- Race is a modern invention of the European Enlightenment: “European Enlightenment thinkers retained the Greek ideal of reason, as well as this reason’s categorical function of discriminating between the cultured (now called the ‘civilized) and the ‘barbarian’ (the ‘savage’ or the ‘primitive’). It can be argued, in fact, that the Enlightenment’s declaration of itself as ‘the Age of Reason’ was predicated upon precisely the assumption that reason could historically only come to maturity in modern Europe, while the inhabitants of areas outside Europe, who were consistently described and theorized as rationally inferior and savage.”[i]
- Race, here being the hierarchical system that socially positions human beings according to the social coloring of skin and other external features, did not exist prior to the 17th century: “Enlightenment philosophy was instrumental in codifying and institutionalizing both the scientific and popular European perceptions of (human beings).”[ii]
- Race rose to fame and notoriety when the Bible’s story of creation was reasoned to be irrational: “The rise of science in the Enlightenment period had overthrown the biblical story of creation and replaced the authority of religion with that of reason, nature was still conceptualized as a hierarchical system (the Great Chain of Being), in which every being, from humans down to fauna and flora, had a ‘naturally’ assigned position and status.”[iii]
- The power and influence of race can be attributed to travel writings: “During the two centuries prior to the European Enlightenment, an enormous amount of exploration and voyages around the world had produced numerous published accounts of distant lands and peoples as well as the great expansion of European wealth. These popular travel writings contributed significantly to the perception of Europe as familiar and ‘civilized,’ living in the Age of Light, while the peoples of other lands (Asia, Africa, America) were of ‘strange’ habits and mores. Savagery could then be physically located outside of Europe, outside of light, so that Africa, for example, was considered the Dark Continent, and a terra nulla.”[iv]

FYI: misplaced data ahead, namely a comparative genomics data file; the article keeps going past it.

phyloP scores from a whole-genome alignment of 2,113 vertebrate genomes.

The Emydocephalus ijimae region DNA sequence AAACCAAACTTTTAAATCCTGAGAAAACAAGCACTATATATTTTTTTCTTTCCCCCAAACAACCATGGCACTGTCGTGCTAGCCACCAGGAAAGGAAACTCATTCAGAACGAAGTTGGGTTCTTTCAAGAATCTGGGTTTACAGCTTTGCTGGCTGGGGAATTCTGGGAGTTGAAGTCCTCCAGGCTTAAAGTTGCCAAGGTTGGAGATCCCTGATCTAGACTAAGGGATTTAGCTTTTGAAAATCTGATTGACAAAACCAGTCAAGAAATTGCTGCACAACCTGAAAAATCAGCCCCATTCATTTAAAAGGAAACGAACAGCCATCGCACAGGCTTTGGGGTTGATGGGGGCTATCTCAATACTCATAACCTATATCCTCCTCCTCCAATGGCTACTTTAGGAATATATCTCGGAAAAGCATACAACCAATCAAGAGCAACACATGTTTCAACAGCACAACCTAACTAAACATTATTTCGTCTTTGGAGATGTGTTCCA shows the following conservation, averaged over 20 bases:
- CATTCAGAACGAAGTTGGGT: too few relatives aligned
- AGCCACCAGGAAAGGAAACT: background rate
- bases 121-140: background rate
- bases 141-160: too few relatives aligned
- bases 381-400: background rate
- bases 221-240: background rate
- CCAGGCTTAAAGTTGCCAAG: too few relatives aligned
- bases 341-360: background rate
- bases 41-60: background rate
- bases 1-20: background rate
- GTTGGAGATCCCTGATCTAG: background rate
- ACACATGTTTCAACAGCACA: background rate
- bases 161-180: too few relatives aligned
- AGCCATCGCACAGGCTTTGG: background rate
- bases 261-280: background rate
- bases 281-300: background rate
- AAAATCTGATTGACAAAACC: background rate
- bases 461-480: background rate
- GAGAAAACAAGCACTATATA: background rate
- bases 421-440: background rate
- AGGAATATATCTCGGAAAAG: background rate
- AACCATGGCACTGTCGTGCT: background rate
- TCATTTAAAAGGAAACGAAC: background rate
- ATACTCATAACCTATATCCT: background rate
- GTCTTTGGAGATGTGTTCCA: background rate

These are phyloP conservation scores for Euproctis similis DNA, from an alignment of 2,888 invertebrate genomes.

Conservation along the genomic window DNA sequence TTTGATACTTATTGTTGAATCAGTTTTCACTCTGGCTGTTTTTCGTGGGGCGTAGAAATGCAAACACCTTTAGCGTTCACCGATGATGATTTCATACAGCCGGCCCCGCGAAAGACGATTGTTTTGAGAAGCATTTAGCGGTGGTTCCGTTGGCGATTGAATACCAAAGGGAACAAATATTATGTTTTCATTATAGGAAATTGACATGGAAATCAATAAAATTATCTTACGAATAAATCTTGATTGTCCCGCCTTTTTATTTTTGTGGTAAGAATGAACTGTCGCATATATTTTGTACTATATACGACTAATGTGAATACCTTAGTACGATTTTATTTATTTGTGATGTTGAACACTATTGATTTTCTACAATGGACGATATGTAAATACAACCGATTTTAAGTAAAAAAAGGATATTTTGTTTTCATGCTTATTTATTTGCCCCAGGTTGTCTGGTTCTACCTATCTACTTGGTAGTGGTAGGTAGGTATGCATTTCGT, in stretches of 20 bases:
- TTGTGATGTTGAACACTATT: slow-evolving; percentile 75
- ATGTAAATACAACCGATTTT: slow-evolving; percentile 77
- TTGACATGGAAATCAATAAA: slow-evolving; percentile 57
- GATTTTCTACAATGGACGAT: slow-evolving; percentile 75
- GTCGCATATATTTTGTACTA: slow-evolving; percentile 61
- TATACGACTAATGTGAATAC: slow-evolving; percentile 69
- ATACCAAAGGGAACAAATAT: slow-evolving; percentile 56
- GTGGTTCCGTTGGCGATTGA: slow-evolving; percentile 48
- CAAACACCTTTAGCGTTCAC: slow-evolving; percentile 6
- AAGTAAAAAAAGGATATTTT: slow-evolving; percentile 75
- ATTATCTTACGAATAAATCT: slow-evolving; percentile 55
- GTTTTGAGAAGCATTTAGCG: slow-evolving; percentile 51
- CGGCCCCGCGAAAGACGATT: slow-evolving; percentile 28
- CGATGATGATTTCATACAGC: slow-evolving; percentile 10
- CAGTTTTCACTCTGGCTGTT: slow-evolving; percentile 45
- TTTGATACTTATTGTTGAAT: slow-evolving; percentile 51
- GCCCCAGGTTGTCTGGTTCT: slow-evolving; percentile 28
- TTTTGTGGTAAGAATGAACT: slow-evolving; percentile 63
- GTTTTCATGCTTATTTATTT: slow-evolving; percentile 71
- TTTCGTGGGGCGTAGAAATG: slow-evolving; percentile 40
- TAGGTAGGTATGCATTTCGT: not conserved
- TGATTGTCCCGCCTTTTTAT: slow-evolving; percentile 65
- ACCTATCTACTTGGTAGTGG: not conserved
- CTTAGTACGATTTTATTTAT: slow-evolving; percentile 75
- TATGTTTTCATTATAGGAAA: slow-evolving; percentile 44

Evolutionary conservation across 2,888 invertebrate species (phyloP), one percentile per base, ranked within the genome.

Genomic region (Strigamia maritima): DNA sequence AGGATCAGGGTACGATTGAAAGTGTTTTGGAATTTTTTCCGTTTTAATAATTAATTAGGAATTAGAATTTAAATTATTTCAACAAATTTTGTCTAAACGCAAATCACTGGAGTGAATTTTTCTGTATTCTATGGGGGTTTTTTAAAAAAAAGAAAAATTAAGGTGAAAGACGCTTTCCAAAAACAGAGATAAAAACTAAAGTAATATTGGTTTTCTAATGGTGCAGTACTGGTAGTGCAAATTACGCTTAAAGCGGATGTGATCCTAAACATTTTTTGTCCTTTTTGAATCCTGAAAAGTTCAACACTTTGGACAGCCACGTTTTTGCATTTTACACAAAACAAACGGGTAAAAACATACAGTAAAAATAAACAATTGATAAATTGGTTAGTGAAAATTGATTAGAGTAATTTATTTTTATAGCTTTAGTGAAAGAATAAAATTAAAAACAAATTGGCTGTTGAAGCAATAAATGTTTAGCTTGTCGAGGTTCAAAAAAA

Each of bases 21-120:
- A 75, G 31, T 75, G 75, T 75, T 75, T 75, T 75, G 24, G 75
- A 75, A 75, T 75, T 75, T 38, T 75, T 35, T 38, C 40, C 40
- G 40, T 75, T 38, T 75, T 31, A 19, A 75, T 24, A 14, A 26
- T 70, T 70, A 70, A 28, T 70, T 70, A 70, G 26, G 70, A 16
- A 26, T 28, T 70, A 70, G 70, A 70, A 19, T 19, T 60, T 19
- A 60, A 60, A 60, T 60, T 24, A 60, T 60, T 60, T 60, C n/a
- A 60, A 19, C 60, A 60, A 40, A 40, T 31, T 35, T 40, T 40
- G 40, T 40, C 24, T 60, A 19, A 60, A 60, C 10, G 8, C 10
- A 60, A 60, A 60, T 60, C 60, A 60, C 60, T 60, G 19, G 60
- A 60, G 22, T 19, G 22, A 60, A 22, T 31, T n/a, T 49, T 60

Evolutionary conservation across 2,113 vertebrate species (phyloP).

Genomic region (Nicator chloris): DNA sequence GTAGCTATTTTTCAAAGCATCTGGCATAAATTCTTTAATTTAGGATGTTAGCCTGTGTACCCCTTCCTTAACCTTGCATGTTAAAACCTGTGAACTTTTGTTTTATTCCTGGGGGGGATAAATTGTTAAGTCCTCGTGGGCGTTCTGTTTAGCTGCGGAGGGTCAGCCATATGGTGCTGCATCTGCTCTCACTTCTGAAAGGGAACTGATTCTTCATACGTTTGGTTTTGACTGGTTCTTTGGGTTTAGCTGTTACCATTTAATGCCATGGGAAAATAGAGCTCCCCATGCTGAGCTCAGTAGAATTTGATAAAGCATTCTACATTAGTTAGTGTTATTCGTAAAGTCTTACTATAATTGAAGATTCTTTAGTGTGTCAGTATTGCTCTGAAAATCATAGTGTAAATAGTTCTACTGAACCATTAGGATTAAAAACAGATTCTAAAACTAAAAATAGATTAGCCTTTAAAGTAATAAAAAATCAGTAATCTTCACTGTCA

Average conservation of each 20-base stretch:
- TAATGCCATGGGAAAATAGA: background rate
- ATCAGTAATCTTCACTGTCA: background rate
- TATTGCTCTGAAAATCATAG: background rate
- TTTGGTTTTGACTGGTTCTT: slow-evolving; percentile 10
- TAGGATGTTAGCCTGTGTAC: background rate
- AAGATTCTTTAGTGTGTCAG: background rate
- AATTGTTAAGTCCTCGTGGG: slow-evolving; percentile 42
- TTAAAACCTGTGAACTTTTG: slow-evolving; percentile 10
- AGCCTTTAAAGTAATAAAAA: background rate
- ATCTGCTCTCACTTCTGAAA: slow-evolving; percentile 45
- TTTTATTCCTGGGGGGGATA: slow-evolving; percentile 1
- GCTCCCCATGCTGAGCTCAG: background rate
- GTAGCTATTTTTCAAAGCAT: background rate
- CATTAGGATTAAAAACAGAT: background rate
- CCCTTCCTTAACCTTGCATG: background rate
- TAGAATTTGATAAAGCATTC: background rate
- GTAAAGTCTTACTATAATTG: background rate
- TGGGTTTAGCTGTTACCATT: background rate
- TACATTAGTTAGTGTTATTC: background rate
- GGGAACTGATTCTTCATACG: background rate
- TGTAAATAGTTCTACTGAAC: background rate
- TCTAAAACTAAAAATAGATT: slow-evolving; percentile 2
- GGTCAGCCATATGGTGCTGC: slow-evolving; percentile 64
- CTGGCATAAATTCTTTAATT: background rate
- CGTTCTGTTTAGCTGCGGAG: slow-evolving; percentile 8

- Neither colored people, that is socially colored beige/ black/ brown/ red/yellow/ white, existed neither the belief that persons were mentally, physically, socially or spiritually inferior based on appearance prior to 1680. Winthrop Jordan explains, “After about 1680, taking the colonies as a whole, a new term of self- identification appeared—white.”[v]
[i] Emmanuel Chukwudi Eze, Race and the Enlightenment: A Reader, (Blackwell Publishing Ltd: Malden, MA, 1997), 4.
[ii] Ibid 5
[iii] Ibid 4-5
[iv] Ibid 5
[v] Winthrop Jordan, The White Man’s Burden: Historical Origins of Racism in the United States, (Oxford University Press: New York, NY, 1974), 52.